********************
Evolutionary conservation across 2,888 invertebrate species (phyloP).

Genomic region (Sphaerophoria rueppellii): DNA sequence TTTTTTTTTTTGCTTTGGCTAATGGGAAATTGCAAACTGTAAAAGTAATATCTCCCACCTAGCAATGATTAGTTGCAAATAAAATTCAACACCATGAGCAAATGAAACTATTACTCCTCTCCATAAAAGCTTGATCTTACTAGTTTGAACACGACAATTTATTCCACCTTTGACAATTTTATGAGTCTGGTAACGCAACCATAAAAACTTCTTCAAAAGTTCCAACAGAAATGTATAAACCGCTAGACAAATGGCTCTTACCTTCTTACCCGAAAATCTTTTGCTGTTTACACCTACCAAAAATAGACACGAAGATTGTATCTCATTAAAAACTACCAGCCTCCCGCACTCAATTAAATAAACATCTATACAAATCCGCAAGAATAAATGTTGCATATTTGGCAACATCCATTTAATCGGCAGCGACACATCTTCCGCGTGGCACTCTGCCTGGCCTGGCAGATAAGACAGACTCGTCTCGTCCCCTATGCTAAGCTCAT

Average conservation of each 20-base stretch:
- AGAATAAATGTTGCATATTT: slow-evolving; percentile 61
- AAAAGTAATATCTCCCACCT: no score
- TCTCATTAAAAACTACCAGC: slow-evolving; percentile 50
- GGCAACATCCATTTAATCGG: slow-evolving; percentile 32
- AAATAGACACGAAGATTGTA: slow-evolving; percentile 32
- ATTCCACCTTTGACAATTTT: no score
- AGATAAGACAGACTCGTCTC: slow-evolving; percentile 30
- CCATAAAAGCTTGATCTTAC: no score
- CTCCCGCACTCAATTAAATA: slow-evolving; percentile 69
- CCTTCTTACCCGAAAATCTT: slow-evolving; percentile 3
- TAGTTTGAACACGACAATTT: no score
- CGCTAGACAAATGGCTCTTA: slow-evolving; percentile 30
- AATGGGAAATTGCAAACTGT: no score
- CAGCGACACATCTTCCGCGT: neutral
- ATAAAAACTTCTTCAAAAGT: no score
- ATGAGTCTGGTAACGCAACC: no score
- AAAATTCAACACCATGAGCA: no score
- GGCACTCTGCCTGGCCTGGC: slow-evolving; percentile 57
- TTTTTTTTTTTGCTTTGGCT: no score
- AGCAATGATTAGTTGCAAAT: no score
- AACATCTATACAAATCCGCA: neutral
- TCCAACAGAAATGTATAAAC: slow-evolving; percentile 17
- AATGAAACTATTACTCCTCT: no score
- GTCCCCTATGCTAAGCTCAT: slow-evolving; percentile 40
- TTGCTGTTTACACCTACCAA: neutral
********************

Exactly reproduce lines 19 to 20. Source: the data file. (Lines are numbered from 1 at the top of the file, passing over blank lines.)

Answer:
- ATGAGTCTGGTAACGCAACC: no score
- AAAATTCAACACCATGAGCA: no score